Sexual abuse resources are neglecting victims of the Internet Age

Wash Fields, Contributing Writer

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The internet makes forming deep connections with people you’ve never met not only possible but also, for younger generations, expected. Online gaming, social media and online communities of niche interests allow for relationships that never would have been possible in a pre-internet age.

These connections are not always good. We have begun to identify and address issues that arise from this age of the internet. Cyberbullying is the clearest example. It’s hard to enter a school without seeing posters with girls crying over a “H8 U >:(” text message. But this is just a start.

A more difficult transition is observing how sexual abuse has changed in the Internet Age. When relationships can be built without physical contact, how do we define sexual abuse? Many would scoff. A stranger can’t rape you through text. But the increase in emotional reliance on online relationships and friendships, particularly among Gen Z, can easily open people up to manipulation.

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We’ve accepted that adults can manipulate children into meeting in real life to prey on them, but what happens when they can’t meet up? Abusers will often still find a way to prey on their victims through manipulation and sexting. Scour the corners of social media and you will find survivors pouring their hearts out about their traumatic experiences with this, yet no mainstream sources seem to acknowledge it as an issue. There are no mentions of this solely online abuse proliferating, and no warnings of how to recognize signs of grooming. We are warned not to meet strangers in person and then — nothing.

This isn’t to say we shouldn’t discuss how the internet can be used for arranging physical sexual abuse and sex trafficking, but we cannot view that as the only online method of sexual abuse. This silence benefits the abusers, who are able to groom their victims without fear that they will recognize what is happening to them as abuse.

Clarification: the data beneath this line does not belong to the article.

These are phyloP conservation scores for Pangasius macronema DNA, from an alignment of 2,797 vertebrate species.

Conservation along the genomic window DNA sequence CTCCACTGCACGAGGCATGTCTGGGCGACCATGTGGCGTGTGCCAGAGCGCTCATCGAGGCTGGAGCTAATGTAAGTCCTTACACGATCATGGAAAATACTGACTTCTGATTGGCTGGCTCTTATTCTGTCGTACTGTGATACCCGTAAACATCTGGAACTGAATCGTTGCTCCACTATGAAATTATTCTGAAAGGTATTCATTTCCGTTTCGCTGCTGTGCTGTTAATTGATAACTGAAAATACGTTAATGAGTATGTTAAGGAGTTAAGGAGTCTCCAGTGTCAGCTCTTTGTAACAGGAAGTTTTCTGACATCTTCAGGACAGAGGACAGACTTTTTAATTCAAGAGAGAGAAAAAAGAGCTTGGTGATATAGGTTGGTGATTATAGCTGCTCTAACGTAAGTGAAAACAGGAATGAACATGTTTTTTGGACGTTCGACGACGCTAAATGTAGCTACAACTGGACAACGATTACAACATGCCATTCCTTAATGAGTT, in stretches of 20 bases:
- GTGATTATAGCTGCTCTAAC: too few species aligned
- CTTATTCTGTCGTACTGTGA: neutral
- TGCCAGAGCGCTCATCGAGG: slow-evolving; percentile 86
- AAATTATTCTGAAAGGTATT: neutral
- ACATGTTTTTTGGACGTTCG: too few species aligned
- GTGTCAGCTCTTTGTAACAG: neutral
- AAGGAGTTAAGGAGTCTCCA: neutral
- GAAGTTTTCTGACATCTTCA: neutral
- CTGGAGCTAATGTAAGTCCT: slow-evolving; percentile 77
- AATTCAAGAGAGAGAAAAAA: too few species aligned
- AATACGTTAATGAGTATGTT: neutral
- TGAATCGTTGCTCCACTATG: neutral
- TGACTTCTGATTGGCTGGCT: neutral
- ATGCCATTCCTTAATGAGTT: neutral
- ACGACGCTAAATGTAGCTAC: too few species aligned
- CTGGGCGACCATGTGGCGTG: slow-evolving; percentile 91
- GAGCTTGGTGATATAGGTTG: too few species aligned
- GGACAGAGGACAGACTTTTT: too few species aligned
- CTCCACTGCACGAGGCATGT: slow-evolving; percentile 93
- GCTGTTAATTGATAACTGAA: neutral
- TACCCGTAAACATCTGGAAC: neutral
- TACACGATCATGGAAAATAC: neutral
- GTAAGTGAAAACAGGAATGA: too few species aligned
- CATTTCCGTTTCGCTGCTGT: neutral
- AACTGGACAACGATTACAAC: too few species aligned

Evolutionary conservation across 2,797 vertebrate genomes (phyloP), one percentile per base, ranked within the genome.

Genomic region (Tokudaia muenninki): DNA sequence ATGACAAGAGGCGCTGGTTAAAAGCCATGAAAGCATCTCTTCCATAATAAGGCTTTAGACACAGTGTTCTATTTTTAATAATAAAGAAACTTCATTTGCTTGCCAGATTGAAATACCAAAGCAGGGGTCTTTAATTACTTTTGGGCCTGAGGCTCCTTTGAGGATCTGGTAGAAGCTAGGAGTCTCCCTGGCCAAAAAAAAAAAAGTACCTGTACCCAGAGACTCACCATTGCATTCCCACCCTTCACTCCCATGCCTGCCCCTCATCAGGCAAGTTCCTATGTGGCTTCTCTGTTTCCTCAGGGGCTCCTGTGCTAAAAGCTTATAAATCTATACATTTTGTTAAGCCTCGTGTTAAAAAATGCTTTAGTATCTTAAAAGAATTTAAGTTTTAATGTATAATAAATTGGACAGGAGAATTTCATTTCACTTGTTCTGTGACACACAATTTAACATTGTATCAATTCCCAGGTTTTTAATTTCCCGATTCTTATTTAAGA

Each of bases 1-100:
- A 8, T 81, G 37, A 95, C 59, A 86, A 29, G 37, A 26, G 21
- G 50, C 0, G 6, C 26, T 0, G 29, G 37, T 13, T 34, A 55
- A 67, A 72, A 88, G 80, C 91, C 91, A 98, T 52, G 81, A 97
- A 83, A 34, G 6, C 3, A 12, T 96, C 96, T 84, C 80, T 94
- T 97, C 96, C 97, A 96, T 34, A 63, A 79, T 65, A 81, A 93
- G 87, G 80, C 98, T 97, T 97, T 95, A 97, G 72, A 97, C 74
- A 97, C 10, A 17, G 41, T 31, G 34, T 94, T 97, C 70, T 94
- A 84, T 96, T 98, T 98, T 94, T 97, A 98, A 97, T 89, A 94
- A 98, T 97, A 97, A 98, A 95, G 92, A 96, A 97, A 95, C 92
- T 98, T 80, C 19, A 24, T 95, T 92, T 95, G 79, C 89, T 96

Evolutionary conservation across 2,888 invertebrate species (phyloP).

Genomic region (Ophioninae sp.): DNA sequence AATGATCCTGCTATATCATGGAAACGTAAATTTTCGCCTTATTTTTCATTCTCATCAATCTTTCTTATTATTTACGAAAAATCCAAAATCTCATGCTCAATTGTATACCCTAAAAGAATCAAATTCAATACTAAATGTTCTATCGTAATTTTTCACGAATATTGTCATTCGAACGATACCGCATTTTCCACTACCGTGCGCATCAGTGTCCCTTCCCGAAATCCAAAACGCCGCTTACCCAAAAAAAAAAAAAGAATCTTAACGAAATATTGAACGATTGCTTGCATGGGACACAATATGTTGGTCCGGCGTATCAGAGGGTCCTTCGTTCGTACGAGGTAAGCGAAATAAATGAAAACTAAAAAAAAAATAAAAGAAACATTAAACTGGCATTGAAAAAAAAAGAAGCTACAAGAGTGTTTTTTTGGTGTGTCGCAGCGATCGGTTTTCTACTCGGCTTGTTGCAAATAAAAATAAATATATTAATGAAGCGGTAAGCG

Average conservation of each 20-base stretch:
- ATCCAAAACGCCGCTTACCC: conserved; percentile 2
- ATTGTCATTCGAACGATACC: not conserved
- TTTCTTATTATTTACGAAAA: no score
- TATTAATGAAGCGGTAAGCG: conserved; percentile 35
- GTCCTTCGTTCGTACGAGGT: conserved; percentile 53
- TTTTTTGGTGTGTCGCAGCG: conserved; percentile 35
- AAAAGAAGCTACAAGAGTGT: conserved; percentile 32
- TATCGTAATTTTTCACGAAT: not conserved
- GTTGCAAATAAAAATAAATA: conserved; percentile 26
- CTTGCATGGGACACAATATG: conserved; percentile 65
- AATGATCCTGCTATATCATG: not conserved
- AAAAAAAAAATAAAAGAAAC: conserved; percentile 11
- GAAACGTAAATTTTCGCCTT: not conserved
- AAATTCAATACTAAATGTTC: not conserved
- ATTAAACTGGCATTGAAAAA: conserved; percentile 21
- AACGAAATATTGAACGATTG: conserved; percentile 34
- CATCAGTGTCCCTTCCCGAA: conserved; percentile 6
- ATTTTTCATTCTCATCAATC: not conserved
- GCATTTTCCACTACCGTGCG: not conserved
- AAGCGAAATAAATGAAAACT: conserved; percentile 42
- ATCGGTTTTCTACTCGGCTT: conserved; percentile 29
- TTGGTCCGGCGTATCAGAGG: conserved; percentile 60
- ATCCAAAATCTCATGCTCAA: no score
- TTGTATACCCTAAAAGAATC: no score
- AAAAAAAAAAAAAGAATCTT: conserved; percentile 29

From the ages of 12 to 17, I was groomed and preyed upon by three different men online. I met them in different communities — two through online video games and one through the LGBTQ+ community on Tumblr. They befriended me, using my teenage need for attention and appreciation to gain my trust. They emphasized that we could talk about anything because of our deep friendship and how mature I was as they gradually desensitized me to sexual content. 

They then manipulated me using what they discovered worked on me. They tapped into my budding anxiety and depression to make me empathetic towards them. One said he had a mental illness that made him hypersexual, so I had to send him photographs of myself he could  masturbate to if I wanted to be a good friend. 

In the case of another, if I refused to sext him, he would sink into a depression and begin detailing how he was trying to kill himself. I learned to respond positively to his sexts for fear that his blood would be on my hands. 

Another simply preyed on my teenage desire to be mature and “adult.” He would sigh about my childishness if I hesitated to discuss sex with him, bemoaning how he forgot I was so young, that he couldn’t  believe he was friends with me. So I changed, instead listening to and feeding all of his perverse obsessions despite the lump of discomfort in my stomach. 

There’s a clear pattern to it, of gaining trust, learning weaknesses, isolating and desensitizing. I recognize these patterns now because of my experiences, but I didn’t recognize them when I was young because I was never told about it. Maybe, if I had known this when it mattered most, some of the abuse could have been avoided, or I could have escaped sooner. 

Even now, if I Google “online grooming,” these patterns always end with some sex trafficking or physical abuse. The existence of articles about online grooming is new, and yet they always fall back on the tried and true conception that sexual abuse can only be physical. Additionally, they are written for parents, with no resources for identifying unhealthy aspects of your own relationships or how to recover from being groomed. If victims are old enough to be preyed upon, they are old enough to identify problems in their relationships, but we refuse to give them the resources to do so.

I’m an adult now. I live with the psychological effects of childhood sexual trauma. Watching the ever-younger demographics find friendship through computer screens, I can’t help but fear for them. There were no resources for me, and, six years later, there are no resources for them. How many kids must be unknowingly groomed and traumatized before we adapt to the Internet Age and acknowledge this growing form of modern sexual abuse?